The New York Times ran an interesting story on January 5 about a House Republican inviting input from business on which regulations were impeding economic recovery. I am sure the House will get at least a few comments on this topic. Since I had just finished reading Professor Tim Wu's new book--The Master Switch--I had the distinct feeling I had seen this process before.
All security professionals operate in a highly regulated environment and more information security regulations can be expected in 2011. The Internet is a commons and needs regulation, but it is not clear if this should be government regulation, private industry self-regulation or a combination of both. Government regulation recently has seemed inept and unable to prevent either disastrous financial meltdowns or near disastrous oil spills.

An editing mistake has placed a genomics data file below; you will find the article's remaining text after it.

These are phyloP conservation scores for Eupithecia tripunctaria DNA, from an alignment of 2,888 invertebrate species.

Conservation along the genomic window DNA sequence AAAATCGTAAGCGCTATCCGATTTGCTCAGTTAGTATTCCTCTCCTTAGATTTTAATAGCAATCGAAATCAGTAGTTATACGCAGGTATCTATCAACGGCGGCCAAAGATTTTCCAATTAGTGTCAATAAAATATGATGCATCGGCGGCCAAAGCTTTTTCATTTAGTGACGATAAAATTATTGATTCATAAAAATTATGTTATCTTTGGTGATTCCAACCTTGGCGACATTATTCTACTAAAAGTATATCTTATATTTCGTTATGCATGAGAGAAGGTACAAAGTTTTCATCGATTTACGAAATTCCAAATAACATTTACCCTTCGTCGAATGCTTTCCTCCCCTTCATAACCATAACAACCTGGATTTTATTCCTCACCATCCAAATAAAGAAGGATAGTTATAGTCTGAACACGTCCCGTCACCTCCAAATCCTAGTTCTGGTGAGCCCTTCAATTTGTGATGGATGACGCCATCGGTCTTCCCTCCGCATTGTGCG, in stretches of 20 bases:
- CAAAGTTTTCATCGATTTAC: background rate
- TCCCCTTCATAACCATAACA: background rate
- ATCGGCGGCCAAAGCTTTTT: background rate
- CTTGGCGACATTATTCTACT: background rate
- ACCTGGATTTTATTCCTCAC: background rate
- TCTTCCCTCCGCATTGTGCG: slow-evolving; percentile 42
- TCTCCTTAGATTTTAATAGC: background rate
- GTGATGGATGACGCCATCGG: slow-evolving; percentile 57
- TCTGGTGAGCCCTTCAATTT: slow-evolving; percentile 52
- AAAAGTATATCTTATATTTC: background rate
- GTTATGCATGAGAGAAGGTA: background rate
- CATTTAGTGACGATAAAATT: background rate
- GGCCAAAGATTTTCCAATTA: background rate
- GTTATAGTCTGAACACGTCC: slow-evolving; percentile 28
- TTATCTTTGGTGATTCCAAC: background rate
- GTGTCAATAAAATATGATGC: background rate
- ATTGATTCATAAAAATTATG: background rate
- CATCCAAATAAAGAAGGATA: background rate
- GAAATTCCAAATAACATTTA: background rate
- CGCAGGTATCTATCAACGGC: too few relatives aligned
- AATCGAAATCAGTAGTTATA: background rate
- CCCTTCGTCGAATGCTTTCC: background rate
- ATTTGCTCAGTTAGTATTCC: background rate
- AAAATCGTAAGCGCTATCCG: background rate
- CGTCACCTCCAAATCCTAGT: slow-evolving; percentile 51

Professor Wu's interesting book documents the interplay of industry and government control in the telecom and media business over the past 100 years. One theme of this book is the attempt by industry to control the regulatory process for the benefit of specific industry players. It is not a pretty picture nor an optimistic picture. The author does offer the idea that all of us need to be involved in the regulatory process at some level. Ultimately regulations or lack of regulations are just a reflection of the political trends of the times. Security professionals need to be heard in this process just as much as industry lobbyists. Professional group activities are one way to participate.